Discarded is about throw away kids in our society. One little girl's life is changed when a trucker, who prefers night driving, nearly mows her down on the side of the road. At first he thinks she's a mannequin, but then his mind replays the images from the incident and he realizes that it was a real child he saw and he goes back to investigate.

Fugitives and Poppy both have domestic abuse and violence as a theme. Two young people in Fugitives are fleeing violence in the home when their lives intersect in the wee hours of a rainy morning. She needs the money he has on him. He needs the help and transportation she can a bond is formed between them- they need one another.

Amazing Grace, So Many Chances, and The Night Before Parade Day deal with the death of a beloved pet, the death of an older brother by suicide and family secrets, and the death of the matriarch of a large Irish family as the St. Patrick's Day parade approaches.

Cross Road connects a young woman who lost her ability to speak at age fourteen when her mother was the victim of a savage carjacker and she was kidnapped by the same drug-fueled man who didn't even realize she was in the passenger seat and is startled when he finally notices her and plows the car under the rear end of a jacked up pick-up truck, nearly killing her. She's mute and still grappling with the aftermath of the violence she witnessed, the death of her mother. She ends up in the home of a 30-something writer whose bipolar wife committed suicide, killing herself and their unborn child a few years ago. He stopped writing and became reclusive as he's struggled with grief and guilt about the incident. He's beginning to emerge from his self-imposed exile, but the young lady he brings home after a visit to NYC and his publisher, is a bully toward the mute Virginia, and the young woman is driven from the house. She finds work in a hotel, but one night she's mugged, dragged into an alley, her head smashed against a brick wall and her throat cut, eerily reminiscent of the violence committed by the carjacker. She survives. The writer's housekeeper with whom Virginia was close, recognizes her and comes to take her in so she can continue her recovery. It's a story about two people who've suffered loss and traumatic events connecting, finding a common ground, and moving forward with their lives.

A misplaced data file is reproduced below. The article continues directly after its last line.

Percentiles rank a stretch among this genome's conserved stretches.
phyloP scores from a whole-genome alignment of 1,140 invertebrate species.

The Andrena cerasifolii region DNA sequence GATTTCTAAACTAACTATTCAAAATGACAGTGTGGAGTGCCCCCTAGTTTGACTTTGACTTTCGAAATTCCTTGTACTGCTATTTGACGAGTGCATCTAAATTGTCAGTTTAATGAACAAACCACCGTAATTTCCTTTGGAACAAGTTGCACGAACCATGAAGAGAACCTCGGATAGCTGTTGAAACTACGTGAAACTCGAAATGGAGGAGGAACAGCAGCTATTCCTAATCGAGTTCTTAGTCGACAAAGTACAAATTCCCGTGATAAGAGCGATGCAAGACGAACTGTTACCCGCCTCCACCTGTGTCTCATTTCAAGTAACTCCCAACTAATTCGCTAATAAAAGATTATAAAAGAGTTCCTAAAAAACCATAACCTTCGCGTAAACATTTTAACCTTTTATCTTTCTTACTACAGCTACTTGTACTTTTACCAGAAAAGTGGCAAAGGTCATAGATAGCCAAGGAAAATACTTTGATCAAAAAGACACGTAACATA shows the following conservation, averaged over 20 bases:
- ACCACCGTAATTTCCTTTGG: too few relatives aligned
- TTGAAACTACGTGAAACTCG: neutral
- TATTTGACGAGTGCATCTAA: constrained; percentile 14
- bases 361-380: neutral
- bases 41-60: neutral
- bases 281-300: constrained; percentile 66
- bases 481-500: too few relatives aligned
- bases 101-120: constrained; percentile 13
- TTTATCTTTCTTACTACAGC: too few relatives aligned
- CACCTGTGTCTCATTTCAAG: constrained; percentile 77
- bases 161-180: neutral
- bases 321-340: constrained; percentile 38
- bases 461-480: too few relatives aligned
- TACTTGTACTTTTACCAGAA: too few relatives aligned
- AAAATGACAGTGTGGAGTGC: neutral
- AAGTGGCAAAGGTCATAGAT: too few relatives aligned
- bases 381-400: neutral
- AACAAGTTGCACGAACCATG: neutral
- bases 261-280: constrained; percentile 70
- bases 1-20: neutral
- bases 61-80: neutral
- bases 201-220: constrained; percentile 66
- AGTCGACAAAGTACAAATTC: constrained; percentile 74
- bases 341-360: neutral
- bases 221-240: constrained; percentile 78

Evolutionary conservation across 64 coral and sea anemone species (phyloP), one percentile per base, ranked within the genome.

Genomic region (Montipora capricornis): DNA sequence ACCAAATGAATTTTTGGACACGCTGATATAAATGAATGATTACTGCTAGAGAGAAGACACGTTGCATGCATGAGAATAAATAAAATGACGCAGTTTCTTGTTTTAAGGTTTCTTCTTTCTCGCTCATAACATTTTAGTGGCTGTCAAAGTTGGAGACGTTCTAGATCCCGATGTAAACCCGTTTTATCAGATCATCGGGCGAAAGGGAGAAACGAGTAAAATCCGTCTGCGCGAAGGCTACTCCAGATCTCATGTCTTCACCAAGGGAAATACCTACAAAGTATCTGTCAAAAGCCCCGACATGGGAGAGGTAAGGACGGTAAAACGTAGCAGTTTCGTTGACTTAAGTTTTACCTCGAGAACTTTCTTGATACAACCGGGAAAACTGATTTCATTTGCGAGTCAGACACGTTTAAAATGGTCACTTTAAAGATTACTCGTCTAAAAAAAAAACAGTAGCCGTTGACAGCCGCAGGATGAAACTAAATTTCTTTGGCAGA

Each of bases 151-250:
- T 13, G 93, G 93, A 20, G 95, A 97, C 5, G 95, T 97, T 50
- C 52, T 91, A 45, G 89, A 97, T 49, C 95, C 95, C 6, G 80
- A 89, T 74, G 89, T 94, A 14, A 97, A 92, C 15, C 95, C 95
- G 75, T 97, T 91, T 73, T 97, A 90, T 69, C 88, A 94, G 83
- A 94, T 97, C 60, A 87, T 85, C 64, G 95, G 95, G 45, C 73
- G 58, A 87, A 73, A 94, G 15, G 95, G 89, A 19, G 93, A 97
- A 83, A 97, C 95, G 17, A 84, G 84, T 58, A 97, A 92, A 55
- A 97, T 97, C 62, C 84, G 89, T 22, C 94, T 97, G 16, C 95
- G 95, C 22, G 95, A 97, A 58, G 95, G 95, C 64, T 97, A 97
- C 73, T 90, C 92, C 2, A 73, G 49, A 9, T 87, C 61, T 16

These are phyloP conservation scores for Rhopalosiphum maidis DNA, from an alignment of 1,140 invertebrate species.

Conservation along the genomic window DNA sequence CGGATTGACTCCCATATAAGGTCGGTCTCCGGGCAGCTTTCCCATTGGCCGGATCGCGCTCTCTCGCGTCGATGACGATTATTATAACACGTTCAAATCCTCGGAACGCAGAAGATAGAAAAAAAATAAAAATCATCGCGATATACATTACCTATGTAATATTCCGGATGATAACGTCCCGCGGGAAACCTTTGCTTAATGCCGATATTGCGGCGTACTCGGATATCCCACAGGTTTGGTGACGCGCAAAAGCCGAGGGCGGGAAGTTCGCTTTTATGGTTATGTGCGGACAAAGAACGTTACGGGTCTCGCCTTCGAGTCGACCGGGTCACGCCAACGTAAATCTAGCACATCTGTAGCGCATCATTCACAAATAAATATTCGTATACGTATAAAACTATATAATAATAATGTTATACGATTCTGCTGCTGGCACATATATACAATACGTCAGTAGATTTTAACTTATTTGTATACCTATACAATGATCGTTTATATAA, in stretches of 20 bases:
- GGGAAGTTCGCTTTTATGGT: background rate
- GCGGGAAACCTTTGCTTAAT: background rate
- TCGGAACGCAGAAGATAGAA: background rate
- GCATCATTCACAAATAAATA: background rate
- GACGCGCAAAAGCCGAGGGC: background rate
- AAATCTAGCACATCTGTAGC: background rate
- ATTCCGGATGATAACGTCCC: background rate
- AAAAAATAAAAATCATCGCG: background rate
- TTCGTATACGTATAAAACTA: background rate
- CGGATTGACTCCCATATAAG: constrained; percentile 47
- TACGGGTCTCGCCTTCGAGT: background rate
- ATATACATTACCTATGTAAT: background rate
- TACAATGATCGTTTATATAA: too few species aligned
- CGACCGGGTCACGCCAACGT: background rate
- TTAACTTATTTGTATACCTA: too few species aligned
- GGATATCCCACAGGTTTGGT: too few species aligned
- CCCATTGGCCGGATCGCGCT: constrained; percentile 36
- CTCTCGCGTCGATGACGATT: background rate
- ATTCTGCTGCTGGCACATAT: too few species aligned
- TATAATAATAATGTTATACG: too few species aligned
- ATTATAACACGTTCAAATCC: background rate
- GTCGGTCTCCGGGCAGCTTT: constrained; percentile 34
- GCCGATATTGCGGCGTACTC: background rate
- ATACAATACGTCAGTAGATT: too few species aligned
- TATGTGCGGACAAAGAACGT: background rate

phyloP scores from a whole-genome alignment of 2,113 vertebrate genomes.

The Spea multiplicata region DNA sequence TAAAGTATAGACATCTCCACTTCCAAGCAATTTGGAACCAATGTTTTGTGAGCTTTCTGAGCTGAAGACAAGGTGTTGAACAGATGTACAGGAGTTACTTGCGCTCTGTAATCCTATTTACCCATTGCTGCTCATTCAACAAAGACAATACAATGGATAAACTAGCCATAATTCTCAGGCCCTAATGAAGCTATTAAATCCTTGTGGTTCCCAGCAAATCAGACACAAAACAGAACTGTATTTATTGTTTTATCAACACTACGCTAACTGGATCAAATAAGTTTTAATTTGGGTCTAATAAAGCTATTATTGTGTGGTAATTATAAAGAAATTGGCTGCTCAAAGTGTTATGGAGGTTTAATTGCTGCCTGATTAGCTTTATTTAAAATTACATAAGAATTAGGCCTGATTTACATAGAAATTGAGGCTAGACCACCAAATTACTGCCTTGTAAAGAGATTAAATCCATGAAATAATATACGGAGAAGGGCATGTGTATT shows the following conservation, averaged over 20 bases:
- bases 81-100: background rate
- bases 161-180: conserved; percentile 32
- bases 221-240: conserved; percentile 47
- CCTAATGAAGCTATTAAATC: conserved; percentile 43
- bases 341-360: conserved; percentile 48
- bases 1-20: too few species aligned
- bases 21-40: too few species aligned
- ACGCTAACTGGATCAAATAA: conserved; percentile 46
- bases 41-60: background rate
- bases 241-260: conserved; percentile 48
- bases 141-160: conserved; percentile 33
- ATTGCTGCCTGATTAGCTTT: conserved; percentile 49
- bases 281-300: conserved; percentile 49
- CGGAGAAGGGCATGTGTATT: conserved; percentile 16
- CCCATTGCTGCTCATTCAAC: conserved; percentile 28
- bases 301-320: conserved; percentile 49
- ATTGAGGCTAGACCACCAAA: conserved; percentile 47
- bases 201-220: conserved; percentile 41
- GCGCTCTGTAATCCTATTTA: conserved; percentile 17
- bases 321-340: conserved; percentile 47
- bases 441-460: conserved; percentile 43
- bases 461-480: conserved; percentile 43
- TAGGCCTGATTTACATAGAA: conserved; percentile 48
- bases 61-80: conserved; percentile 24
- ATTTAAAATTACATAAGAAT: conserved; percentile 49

The included children's story, Prince Hubert, the Chicken, is an actual story I wrote around 1995 for Kelly, one of many. I use it in The First Publicity Tour as the children's book that the writer mom is leaving her family behind to go off and promote on her first book signing tour. I chose that story and used it in this story because the mom has a young son who is geeky and awkward. He has issues. In the children's story, a scaredy cat little prince is empowered when he downs a "magic potion" concocted by a wizard. He charges off to fight a dragon that's been plaguing the village all by himself. During the course of the battle, the weary combatants pause to drink from a stream- and end up lifelong friends. It's about finding one's one inner strength and courage, facing ones fears head on and resolving them.

butterscotch is my favorite flavor. When I was a child out trick or treating in the 1960's we got full size 5-cent candy bars and handfuls of loose hard candies from the candy departments at local 5 & 10 stores. I LOVED the butterscotch buttons. My brother and sister hated them, so I would trade other candies from my bag for their butterscotch candies and split them with Mom, who also loved butterscotch buttons. About a year ago John and I went up to Richardson's Candy Kitchen in Deerfield, MA and I bought a bag of butterscotch buttons for myself. Kelly had never had one and didn't seem that interested. Then, one night, we were writing together in the kitchen and she decided to try one. I keep them in a glass jar on the kitchen table. She is now addicted to them, too.

So, while trying to come up with a title for this collection of stories once the first edits were done I was kicking around ideas and not finding one I liked. My eyes happened to fall on the jar on the table and the word butterscotch popped into my head- so it became the title of the collection of stories. Kelly and I took a trip to Deerfield two Sundays ago and purchased four bags of butterscotch candies (and one of root beer barrels). Back home, I dumped all the butterscotch buttons out on the table in a big pile and took some pictures. One of those pictures now graces the cover of the book. I love the color- it reminds me of my Dad who loved the color yellow. He's been gone 6 years now. Lots of real life connections with this volume of stories.

It will be available this coming week on Amazon.